HONG KONG: What You Need to Know About the New National Anthem Bill

HONG KONG: What You Need to Know About the New National Anthem Bill
Credit: AP / Kim Cheung

What you need to know

Hong Kong's new bill is vague as to what constitutes an insult or parody of 'March of the Volunteers.'

All things shall come to pass: Hong Kong’s National Anthem Bill is no exception, and it is finally here. I am afraid that not many people were interested in listening to Secretary for Constitutional and Mainland Affairs Patrick Nip Tak-kuen’s (聶德權) press conference or reading the articles in the bill, but it was my job to listen, read and give a general interpretation of them for you.

The first thing to pay attention to: You don't have to worry about “March of the Volunteers,” the national anthem of China, Hong Kong and Macau, playing when new Legislative Council members take their oaths. Whether or not their oath-taking gets invalidated has absolutely no relevance to the National Anthem. This is because once you have a target on your back for aligning with independence or self-determination, you will eventually be taken down and won’t even have the chance to participate in an election.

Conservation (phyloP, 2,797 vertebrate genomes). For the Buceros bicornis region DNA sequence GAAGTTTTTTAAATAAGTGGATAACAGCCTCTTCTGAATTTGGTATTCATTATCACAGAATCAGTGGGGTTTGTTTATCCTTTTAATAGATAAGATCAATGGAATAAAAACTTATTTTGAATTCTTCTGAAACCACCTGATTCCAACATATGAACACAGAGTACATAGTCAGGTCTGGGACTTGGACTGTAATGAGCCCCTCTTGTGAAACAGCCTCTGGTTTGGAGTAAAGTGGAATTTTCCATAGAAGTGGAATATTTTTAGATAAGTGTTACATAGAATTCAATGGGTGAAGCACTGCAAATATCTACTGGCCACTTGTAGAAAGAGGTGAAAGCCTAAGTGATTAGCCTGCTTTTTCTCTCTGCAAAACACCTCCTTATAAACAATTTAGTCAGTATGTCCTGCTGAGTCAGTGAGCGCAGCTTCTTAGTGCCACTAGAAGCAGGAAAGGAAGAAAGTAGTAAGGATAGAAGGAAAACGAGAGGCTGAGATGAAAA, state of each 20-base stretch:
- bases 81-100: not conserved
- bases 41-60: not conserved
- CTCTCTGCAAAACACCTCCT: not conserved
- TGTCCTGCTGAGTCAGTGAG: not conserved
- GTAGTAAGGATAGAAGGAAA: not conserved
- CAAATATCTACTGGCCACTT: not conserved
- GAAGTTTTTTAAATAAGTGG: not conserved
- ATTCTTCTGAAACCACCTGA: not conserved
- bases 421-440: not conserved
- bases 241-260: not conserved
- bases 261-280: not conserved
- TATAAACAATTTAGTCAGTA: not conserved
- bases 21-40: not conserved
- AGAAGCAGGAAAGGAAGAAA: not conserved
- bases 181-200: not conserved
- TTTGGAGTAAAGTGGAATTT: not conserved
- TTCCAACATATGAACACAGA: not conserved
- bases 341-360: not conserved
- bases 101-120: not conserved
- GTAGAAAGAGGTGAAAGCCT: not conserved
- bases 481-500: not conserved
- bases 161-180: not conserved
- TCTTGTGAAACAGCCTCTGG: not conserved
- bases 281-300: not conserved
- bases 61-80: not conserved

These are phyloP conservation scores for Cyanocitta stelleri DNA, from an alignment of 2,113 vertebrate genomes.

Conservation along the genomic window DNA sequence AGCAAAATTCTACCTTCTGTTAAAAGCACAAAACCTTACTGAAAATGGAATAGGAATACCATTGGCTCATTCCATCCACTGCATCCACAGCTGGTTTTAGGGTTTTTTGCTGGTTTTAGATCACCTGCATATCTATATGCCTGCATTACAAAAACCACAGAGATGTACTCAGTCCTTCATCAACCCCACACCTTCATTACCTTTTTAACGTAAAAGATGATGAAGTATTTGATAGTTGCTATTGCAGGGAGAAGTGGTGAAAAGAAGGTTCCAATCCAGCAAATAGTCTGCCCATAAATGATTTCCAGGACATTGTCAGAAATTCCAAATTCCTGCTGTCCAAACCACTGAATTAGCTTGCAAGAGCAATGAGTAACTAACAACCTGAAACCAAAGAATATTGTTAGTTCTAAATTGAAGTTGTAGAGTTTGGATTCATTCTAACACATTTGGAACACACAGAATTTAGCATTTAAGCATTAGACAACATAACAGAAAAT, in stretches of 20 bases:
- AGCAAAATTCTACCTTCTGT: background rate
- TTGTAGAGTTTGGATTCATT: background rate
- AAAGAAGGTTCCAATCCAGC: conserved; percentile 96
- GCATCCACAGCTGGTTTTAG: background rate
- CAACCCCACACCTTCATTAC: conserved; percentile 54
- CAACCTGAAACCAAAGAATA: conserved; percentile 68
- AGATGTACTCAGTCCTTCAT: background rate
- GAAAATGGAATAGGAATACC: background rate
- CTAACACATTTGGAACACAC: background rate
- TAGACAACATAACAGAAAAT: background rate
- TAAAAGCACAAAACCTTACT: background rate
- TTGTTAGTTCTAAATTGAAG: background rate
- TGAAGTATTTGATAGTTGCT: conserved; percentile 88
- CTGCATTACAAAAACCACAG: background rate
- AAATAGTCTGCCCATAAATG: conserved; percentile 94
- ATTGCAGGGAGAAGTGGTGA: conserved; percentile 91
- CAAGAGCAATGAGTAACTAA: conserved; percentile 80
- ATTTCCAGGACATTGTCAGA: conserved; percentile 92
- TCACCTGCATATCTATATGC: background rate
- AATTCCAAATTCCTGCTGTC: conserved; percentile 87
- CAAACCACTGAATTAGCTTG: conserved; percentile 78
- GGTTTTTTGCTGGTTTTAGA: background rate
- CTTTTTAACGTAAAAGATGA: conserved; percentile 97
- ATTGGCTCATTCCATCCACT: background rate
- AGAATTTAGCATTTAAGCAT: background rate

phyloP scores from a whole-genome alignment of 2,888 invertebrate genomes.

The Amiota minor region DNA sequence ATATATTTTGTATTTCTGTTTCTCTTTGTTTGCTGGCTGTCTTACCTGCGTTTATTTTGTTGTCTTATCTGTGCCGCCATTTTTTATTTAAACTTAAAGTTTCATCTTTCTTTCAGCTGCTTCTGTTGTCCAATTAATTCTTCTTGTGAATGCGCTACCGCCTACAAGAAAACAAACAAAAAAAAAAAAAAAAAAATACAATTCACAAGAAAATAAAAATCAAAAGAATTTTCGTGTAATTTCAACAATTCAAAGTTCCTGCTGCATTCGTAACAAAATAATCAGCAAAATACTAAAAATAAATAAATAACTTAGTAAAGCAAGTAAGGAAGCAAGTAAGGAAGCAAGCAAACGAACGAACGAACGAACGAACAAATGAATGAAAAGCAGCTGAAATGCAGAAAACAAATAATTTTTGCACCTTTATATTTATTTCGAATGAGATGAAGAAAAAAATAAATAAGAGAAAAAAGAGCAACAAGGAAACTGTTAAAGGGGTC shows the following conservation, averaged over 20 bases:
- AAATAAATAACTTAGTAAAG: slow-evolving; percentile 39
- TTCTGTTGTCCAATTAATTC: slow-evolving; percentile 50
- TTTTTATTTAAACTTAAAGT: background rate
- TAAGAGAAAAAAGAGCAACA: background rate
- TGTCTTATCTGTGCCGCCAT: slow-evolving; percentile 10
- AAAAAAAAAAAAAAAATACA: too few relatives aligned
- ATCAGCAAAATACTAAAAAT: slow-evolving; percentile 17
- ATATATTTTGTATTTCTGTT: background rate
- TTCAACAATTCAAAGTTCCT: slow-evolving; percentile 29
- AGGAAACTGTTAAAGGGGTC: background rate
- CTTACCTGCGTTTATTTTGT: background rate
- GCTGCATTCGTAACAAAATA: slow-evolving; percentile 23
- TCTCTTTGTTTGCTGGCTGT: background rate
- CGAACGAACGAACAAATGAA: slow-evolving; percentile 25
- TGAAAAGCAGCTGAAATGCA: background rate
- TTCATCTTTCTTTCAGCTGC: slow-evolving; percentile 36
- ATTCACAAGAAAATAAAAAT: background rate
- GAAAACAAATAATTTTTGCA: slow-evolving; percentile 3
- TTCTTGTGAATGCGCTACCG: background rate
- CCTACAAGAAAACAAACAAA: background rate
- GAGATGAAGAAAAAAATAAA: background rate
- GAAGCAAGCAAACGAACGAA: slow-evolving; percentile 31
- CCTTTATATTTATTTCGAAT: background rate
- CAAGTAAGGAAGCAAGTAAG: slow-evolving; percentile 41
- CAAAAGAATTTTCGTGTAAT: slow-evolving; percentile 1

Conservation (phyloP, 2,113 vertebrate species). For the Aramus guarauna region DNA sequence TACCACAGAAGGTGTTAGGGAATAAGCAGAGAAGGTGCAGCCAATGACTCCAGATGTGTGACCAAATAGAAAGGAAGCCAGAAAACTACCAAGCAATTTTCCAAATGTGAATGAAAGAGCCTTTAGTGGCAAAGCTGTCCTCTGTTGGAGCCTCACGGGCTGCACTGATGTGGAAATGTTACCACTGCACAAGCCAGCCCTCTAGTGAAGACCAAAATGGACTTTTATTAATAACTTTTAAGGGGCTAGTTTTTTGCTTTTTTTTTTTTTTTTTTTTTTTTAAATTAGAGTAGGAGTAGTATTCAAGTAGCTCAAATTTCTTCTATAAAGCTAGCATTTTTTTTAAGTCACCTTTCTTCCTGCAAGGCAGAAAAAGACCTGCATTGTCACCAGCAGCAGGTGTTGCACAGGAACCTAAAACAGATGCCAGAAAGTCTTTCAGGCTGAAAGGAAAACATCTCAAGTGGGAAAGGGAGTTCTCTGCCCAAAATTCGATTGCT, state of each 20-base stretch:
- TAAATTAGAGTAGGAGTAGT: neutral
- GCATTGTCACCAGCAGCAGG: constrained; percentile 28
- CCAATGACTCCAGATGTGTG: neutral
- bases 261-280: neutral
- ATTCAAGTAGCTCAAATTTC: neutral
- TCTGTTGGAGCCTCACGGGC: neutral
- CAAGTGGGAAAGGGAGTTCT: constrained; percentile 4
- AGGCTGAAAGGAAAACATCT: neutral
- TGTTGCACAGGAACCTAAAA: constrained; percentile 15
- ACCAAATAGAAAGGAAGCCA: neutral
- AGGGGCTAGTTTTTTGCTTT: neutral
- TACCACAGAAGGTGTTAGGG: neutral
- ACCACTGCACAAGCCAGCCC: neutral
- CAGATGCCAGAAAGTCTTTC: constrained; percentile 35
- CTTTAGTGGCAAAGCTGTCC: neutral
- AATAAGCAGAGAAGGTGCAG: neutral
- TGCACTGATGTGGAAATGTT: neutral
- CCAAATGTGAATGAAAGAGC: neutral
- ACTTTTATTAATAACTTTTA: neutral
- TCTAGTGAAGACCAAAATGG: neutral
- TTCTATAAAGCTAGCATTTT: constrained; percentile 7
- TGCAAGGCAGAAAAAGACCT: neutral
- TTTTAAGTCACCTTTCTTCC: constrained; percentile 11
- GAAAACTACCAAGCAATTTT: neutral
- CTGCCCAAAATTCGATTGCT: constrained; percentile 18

Hong Kong does not need the National Anthem Bill just to govern these people. Since all legislators must swear their allegiance to the Basic Law and China, playing along by standing quietly and listening to a rendition of “March of the Volunteers” should be a piece of cake. Judges are in the same situation; no judge would be foolish enough to boo the national anthem while being sworn in. These things can be seen as the whistling hot air from the kettle, just the final protests before the bill is finally passed, so don’t get distracted.

Credit: Reuters / Bobby Yip
Hong Kong fans turn their backs during the Chinese national anthem at a football match between Hong Kong and Malaysia on Oct. 10, 2017.

The drafting of the “National Anthem Bill” has always been focused on the civilians who are most likely to hear the National Anthem every day. These are the citizens who may want to break into the ranks of the Legislative Council (LegCo) at any time.